The University of Southampton
University of Southampton Institutional Repository

Skeletons in dusty boxes: the use of dry skeletal samples in medical and osteoarcheological research and teaching

Skeletons in dusty boxes: the use of dry skeletal samples in medical and osteoarcheological research and teaching
Skeletons in dusty boxes: the use of dry skeletal samples in medical and osteoarcheological research and teaching
Skeletal material is commonly used for teaching anatomy. However, these collections are rarely used for primary research, despite their potential for student projects or more detailed anatomical investigations. Although the undocumented nature of the specimens can arguably limit study, archeologists characteristically deal with unknown skeletal material. Many methods exist to estimate age, sex, and ethnicity that could enable research. Accordingly, 94 skeletal individuals from Southampton University’s Anatomy department were assessed to determine the usability of methods routinely used in archeology. Age was estimated from degenerative joint changes and dental wear. Sexually dimorphic regions of the skull and pelvis were examined. Ethnicity was identified through craniometrics and CRANID software. As skeletons were complete, aging and sexing methods were easily applied: 95% of individuals were sexed confidently. Although all individuals were aged, often only wide estimates were produced (e.g., 21–45 years). Ethnicity however was problematic and produced less usable results. Ancestry was not determined for 19 skulls. CRANID therefore requires extremely accurate cranial measurements by a practiced researcher. This study demonstrates that archeological methods benefit anatomical research but should be selected with limitations considered. Additionally, anatomical collections are valuable teaching and research resources to osteoarcheologists who are normally limited to fragmented remains.
0897-3806
803-804
Inskip, S.
02c7f989-5572-4e0d-9aca-a3e95dcd3188
Temple, K.
d965f164-a617-4482-bc83-98a1236d4595
Glasson, M.
9b5bf873-9a80-4ada-a8fc-a34e3458298e
Gilder, M.
3eb7a1d3-7370-48ac-a75d-6fc7c90599c1
Williams, E.
a06b8350-5be8-478c-a0ce-573e7fecfcd7
Sofaer, Joanna
038f9eb2-5863-46ef-8eaf-fb2513b75ee2
Border, S.
67fce2e0-d2cd-43a2-a9cc-e6cb6fd28544
Inskip, S.
02c7f989-5572-4e0d-9aca-a3e95dcd3188
Temple, K.
d965f164-a617-4482-bc83-98a1236d4595
Glasson, M.
9b5bf873-9a80-4ada-a8fc-a34e3458298e
Gilder, M.
3eb7a1d3-7370-48ac-a75d-6fc7c90599c1
Williams, E.
a06b8350-5be8-478c-a0ce-573e7fecfcd7
Sofaer, Joanna
038f9eb2-5863-46ef-8eaf-fb2513b75ee2
Border, S.
67fce2e0-d2cd-43a2-a9cc-e6cb6fd28544

Inskip, S., Temple, K., Glasson, M., Gilder, M., Williams, E., Sofaer, Joanna and Border, S. (2012) Skeletons in dusty boxes: the use of dry skeletal samples in medical and osteoarcheological research and teaching. [in special issue: Abstracts Presented at the Joint Winter Meeting of the Anatomical Society, British Association of Clinical Anatomists, and the Institute of Anatomical Sciences, 19th to 21st December 2011, University of Cardiff, Wales] Clinical Anatomy, 25 (6), 803-804. (doi:10.1002/ca.22099).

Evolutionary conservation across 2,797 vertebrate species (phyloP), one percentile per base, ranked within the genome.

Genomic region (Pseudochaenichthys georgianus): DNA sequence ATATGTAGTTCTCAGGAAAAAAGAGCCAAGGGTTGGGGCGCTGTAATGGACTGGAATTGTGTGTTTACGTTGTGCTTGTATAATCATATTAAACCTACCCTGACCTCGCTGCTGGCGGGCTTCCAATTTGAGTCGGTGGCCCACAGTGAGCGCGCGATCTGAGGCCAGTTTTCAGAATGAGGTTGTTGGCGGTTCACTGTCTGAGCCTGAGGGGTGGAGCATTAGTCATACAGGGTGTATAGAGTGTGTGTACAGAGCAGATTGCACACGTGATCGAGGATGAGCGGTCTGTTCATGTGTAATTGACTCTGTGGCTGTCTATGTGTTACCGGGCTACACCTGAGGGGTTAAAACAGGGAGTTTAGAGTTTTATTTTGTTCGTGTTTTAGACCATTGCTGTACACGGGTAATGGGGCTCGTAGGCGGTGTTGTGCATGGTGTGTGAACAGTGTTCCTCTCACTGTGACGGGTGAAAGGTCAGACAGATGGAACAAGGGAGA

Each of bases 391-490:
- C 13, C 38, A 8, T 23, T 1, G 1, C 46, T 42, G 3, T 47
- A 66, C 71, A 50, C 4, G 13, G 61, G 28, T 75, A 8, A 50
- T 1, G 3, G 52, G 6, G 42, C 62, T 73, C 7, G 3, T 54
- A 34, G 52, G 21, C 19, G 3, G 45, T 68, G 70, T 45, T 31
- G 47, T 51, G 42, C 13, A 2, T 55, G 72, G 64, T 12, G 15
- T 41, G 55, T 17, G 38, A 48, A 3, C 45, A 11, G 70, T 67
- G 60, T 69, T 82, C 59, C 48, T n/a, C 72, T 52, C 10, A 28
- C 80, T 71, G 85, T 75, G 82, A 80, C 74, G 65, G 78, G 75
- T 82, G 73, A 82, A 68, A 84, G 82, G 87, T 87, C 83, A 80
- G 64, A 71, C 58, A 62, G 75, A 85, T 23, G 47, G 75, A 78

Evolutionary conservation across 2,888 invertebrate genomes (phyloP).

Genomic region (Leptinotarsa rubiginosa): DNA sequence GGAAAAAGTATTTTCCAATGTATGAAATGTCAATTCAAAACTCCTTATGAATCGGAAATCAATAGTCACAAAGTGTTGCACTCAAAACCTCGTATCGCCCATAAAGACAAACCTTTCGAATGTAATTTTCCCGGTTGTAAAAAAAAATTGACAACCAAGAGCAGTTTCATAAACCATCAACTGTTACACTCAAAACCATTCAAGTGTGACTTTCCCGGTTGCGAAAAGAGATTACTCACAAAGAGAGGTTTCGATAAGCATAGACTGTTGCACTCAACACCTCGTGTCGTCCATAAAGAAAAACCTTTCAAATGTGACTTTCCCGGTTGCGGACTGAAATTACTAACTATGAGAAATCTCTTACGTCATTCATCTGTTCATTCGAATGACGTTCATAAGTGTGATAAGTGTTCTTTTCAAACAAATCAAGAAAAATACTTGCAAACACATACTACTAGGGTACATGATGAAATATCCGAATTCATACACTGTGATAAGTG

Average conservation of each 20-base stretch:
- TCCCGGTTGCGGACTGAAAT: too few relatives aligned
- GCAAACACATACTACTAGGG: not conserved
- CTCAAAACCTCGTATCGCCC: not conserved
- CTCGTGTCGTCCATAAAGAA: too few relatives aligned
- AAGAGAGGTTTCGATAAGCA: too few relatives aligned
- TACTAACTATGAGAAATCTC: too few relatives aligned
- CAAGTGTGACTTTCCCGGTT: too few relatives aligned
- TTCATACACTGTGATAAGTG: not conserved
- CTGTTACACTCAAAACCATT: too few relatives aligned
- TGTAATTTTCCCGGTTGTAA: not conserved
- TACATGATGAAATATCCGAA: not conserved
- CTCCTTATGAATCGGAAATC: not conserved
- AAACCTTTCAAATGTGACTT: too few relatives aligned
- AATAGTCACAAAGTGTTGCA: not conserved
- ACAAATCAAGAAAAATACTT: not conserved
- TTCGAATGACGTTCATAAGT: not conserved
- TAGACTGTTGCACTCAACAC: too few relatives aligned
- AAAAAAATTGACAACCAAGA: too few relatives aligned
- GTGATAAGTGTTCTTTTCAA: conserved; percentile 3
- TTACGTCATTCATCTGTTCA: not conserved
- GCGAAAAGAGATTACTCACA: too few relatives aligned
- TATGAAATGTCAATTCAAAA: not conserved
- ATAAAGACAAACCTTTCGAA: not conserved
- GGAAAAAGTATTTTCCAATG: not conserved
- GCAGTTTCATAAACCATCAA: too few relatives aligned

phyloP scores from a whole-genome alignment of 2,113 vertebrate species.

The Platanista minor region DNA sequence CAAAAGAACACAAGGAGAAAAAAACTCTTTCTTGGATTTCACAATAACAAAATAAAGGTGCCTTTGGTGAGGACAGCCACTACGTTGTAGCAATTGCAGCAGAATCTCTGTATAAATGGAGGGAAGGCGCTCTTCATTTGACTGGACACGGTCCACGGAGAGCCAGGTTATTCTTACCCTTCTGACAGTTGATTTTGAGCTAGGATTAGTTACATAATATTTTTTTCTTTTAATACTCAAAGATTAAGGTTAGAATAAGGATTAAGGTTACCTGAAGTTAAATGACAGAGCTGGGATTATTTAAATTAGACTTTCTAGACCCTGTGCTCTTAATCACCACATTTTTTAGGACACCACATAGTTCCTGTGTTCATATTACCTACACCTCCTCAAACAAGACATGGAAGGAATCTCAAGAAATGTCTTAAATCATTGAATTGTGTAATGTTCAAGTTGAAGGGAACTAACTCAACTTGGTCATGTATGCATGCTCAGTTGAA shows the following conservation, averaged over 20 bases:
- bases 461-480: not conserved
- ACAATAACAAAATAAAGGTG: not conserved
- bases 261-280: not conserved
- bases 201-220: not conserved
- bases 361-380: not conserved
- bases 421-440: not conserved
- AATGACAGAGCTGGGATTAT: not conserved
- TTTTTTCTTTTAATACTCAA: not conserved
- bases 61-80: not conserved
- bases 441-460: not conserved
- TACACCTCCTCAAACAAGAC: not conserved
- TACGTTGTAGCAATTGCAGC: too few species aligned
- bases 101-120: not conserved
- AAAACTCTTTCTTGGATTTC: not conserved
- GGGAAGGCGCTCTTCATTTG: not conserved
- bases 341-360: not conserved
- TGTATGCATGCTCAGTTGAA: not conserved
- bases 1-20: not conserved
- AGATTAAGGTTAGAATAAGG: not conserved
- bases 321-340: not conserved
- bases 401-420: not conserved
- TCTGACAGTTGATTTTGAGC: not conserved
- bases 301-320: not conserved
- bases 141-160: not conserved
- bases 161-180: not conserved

Record type: Article

Abstract

Skeletal material is commonly used for teaching anatomy. However, these collections are rarely used for primary research, despite their potential for student projects or more detailed anatomical investigations. Although the undocumented nature of the specimens can arguably limit study, archeologists characteristically deal with unknown skeletal material. Many methods exist to estimate age, sex, and ethnicity that could enable research. Accordingly, 94 skeletal individuals from Southampton University’s Anatomy department were assessed to determine the usability of methods routinely used in archeology. Age was estimated from degenerative joint changes and dental wear. Sexually dimorphic regions of the skull and pelvis were examined. Ethnicity was identified through craniometrics and CRANID software. As skeletons were complete, aging and sexing methods were easily applied: 95% of individuals were sexed confidently. Although all individuals were aged, often only wide estimates were produced (e.g., 21–45 years). Ethnicity however was problematic and produced less usable results. Ancestry was not determined for 19 skulls. CRANID therefore requires extremely accurate cranial measurements by a practiced researcher. This study demonstrates that archeological methods benefit anatomical research but should be selected with limitations considered. Additionally, anatomical collections are valuable teaching and research resources to osteoarcheologists who are normally limited to fragmented remains.

Full text not available from this repository.

More information

Published date: May 2012
Organisations: Medical Education, Archaeology

Identifiers

Local EPrints ID: 366829
URI: http://eprints.soton.ac.uk/id/eprint/366829
ISSN: 0897-3806
PURE UUID: fd775b68-cd54-460d-b7ef-4a6e0810f074

Catalogue record

Date deposited: 14 Jul 2014 11:24
Last modified: 10 Jul 2020 16:34

Export record

Altmetrics

Contributors

Author: S. Inskip
Author: K. Temple
Author: M. Glasson
Author: M. Gilder
Author: E. Williams
Author: Joanna Sofaer
Author: S. Border

University divisions

Download statistics

Downloads from ePrints over the past year. Other digital versions may also be available to download e.g. from the publisher's website.

View more statistics

Atom RSS 1.0 RSS 2.0

Contact ePrints Soton: eprints@soton.ac.uk

ePrints Soton supports OAI 2.0 with a base URL of http://eprints.soton.ac.uk/cgi/oai2

This repository has been built using EPrints software, developed at the University of Southampton, but available to everyone to use.

We use cookies to ensure that we give you the best experience on our website. If you continue without changing your settings, we will assume that you are happy to receive cookies on the University of Southampton website.

×